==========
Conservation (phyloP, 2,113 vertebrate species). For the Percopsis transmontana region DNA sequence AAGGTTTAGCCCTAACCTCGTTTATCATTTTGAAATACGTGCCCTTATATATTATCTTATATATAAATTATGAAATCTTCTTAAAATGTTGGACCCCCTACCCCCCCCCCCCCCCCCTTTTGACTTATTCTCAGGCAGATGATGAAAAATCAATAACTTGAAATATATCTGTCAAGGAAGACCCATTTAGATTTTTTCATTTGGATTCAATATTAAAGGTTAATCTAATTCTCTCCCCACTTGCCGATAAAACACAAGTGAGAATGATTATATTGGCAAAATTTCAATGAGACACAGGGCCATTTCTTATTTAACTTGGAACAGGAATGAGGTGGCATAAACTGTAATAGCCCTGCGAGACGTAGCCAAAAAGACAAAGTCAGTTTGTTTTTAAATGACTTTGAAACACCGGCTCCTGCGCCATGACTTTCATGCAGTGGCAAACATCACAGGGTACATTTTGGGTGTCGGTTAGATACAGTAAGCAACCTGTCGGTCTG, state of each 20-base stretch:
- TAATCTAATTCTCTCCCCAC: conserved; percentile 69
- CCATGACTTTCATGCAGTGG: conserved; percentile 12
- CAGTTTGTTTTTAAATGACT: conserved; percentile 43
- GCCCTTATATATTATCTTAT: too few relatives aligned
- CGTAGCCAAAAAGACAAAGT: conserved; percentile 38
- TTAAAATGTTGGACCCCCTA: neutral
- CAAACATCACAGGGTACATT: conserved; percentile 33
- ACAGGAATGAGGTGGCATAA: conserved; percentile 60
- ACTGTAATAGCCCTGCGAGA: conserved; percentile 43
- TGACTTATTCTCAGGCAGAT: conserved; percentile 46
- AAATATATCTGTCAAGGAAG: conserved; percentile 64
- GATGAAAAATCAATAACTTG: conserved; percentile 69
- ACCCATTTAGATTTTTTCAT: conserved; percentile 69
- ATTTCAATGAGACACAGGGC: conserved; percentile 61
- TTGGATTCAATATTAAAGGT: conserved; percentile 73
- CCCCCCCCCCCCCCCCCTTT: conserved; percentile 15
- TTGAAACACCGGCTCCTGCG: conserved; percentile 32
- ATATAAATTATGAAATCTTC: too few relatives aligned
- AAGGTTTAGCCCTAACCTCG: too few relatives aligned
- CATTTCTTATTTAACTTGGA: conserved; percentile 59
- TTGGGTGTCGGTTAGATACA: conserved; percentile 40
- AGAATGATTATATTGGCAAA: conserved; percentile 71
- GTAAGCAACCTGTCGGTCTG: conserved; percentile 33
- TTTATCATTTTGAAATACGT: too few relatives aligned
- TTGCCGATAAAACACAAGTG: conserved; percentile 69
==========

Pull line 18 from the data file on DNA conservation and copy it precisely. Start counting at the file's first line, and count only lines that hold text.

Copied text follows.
- TTGAAACACCGGCTCCTGCG: conserved; percentile 32